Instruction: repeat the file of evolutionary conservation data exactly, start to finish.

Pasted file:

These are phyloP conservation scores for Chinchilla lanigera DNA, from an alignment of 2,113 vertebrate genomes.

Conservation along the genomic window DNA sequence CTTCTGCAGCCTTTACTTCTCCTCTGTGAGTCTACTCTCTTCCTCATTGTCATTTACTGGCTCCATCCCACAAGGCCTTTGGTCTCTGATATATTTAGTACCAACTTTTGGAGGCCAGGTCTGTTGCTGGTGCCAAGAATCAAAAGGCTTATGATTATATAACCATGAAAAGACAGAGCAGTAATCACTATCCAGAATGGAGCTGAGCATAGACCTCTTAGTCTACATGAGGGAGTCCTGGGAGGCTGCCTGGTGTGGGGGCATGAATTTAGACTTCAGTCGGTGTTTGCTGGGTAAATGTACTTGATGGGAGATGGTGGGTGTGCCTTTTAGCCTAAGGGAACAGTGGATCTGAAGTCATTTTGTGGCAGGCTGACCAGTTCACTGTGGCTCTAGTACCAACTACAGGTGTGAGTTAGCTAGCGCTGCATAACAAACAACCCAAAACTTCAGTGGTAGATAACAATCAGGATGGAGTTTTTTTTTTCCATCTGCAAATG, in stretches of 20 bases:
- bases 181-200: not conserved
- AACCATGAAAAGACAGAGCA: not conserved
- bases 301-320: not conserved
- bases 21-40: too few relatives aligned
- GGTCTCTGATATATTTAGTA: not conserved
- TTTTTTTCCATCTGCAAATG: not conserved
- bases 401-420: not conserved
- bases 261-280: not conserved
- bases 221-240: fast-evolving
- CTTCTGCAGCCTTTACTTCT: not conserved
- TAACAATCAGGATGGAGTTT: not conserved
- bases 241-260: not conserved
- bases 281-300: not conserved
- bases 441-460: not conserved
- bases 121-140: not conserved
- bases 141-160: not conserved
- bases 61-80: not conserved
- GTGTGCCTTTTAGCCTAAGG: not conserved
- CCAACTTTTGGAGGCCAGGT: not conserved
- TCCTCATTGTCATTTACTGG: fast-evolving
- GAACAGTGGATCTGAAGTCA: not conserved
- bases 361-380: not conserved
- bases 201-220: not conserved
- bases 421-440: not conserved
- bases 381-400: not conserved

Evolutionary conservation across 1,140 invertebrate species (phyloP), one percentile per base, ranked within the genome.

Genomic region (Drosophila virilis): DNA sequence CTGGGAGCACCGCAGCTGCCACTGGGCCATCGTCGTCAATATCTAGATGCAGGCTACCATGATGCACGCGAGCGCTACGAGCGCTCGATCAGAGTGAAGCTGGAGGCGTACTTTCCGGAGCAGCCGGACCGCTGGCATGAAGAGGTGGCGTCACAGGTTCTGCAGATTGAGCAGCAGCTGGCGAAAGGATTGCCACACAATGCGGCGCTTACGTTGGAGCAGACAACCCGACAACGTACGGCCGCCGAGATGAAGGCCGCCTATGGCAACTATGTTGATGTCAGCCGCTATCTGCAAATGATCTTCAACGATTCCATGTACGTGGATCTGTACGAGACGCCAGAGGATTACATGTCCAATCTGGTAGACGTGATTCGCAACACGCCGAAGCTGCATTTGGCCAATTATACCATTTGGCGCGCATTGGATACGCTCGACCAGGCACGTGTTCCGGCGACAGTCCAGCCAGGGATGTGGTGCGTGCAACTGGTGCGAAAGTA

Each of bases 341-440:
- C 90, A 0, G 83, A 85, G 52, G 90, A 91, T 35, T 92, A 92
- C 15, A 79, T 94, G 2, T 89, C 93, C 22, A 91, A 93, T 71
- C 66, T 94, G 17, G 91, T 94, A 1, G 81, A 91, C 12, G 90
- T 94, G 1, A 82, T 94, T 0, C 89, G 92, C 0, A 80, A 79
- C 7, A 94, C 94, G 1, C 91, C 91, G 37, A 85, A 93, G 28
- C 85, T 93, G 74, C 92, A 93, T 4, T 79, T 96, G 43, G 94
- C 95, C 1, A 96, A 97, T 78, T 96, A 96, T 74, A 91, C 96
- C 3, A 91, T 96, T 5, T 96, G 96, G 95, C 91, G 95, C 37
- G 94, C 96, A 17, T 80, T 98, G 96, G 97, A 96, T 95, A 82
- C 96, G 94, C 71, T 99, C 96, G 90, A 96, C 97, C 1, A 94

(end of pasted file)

These are phyloP conservation scores for Chinchilla lanigera DNA, from an alignment of 2,113 vertebrate genomes.

Conservation along the genomic window DNA sequence CTTCTGCAGCCTTTACTTCTCCTCTGTGAGTCTACTCTCTTCCTCATTGTCATTTACTGGCTCCATCCCACAAGGCCTTTGGTCTCTGATATATTTAGTACCAACTTTTGGAGGCCAGGTCTGTTGCTGGTGCCAAGAATCAAAAGGCTTATGATTATATAACCATGAAAAGACAGAGCAGTAATCACTATCCAGAATGGAGCTGAGCATAGACCTCTTAGTCTACATGAGGGAGTCCTGGGAGGCTGCCTGGTGTGGGGGCATGAATTTAGACTTCAGTCGGTGTTTGCTGGGTAAATGTACTTGATGGGAGATGGTGGGTGTGCCTTTTAGCCTAAGGGAACAGTGGATCTGAAGTCATTTTGTGGCAGGCTGACCAGTTCACTGTGGCTCTAGTACCAACTACAGGTGTGAGTTAGCTAGCGCTGCATAACAAACAACCCAAAACTTCAGTGGTAGATAACAATCAGGATGGAGTTTTTTTTTTCCATCTGCAAATG, in stretches of 20 bases:
- bases 181-200: not conserved
- AACCATGAAAAGACAGAGCA: not conserved
- bases 301-320: not conserved
- bases 21-40: too few relatives aligned
- GGTCTCTGATATATTTAGTA: not conserved
- TTTTTTTCCATCTGCAAATG: not conserved
- bases 401-420: not conserved
- bases 261-280: not conserved
- bases 221-240: fast-evolving
- CTTCTGCAGCCTTTACTTCT: not conserved
- TAACAATCAGGATGGAGTTT: not conserved
- bases 241-260: not conserved
- bases 281-300: not conserved
- bases 441-460: not conserved
- bases 121-140: not conserved
- bases 141-160: not conserved
- bases 61-80: not conserved
- GTGTGCCTTTTAGCCTAAGG: not conserved
- CCAACTTTTGGAGGCCAGGT: not conserved
- TCCTCATTGTCATTTACTGG: fast-evolving
- GAACAGTGGATCTGAAGTCA: not conserved
- bases 361-380: not conserved
- bases 201-220: not conserved
- bases 421-440: not conserved
- bases 381-400: not conserved

Evolutionary conservation across 1,140 invertebrate species (phyloP), one percentile per base, ranked within the genome.

Genomic region (Drosophila virilis): DNA sequence CTGGGAGCACCGCAGCTGCCACTGGGCCATCGTCGTCAATATCTAGATGCAGGCTACCATGATGCACGCGAGCGCTACGAGCGCTCGATCAGAGTGAAGCTGGAGGCGTACTTTCCGGAGCAGCCGGACCGCTGGCATGAAGAGGTGGCGTCACAGGTTCTGCAGATTGAGCAGCAGCTGGCGAAAGGATTGCCACACAATGCGGCGCTTACGTTGGAGCAGACAACCCGACAACGTACGGCCGCCGAGATGAAGGCCGCCTATGGCAACTATGTTGATGTCAGCCGCTATCTGCAAATGATCTTCAACGATTCCATGTACGTGGATCTGTACGAGACGCCAGAGGATTACATGTCCAATCTGGTAGACGTGATTCGCAACACGCCGAAGCTGCATTTGGCCAATTATACCATTTGGCGCGCATTGGATACGCTCGACCAGGCACGTGTTCCGGCGACAGTCCAGCCAGGGATGTGGTGCGTGCAACTGGTGCGAAAGTA

Each of bases 341-440:
- C 90, A 0, G 83, A 85, G 52, G 90, A 91, T 35, T 92, A 92
- C 15, A 79, T 94, G 2, T 89, C 93, C 22, A 91, A 93, T 71
- C 66, T 94, G 17, G 91, T 94, A 1, G 81, A 91, C 12, G 90
- T 94, G 1, A 82, T 94, T 0, C 89, G 92, C 0, A 80, A 79
- C 7, A 94, C 94, G 1, C 91, C 91, G 37, A 85, A 93, G 28
- C 85, T 93, G 74, C 92, A 93, T 4, T 79, T 96, G 43, G 94
- C 95, C 1, A 96, A 97, T 78, T 96, A 96, T 74, A 91, C 96
- C 3, A 91, T 96, T 5, T 96, G 96, G 95, C 91, G 95, C 37
- G 94, C 96, A 17, T 80, T 98, G 96, G 97, A 96, T 95, A 82
- C 96, G 94, C 71, T 99, C 96, G 90, A 96, C 97, C 1, A 94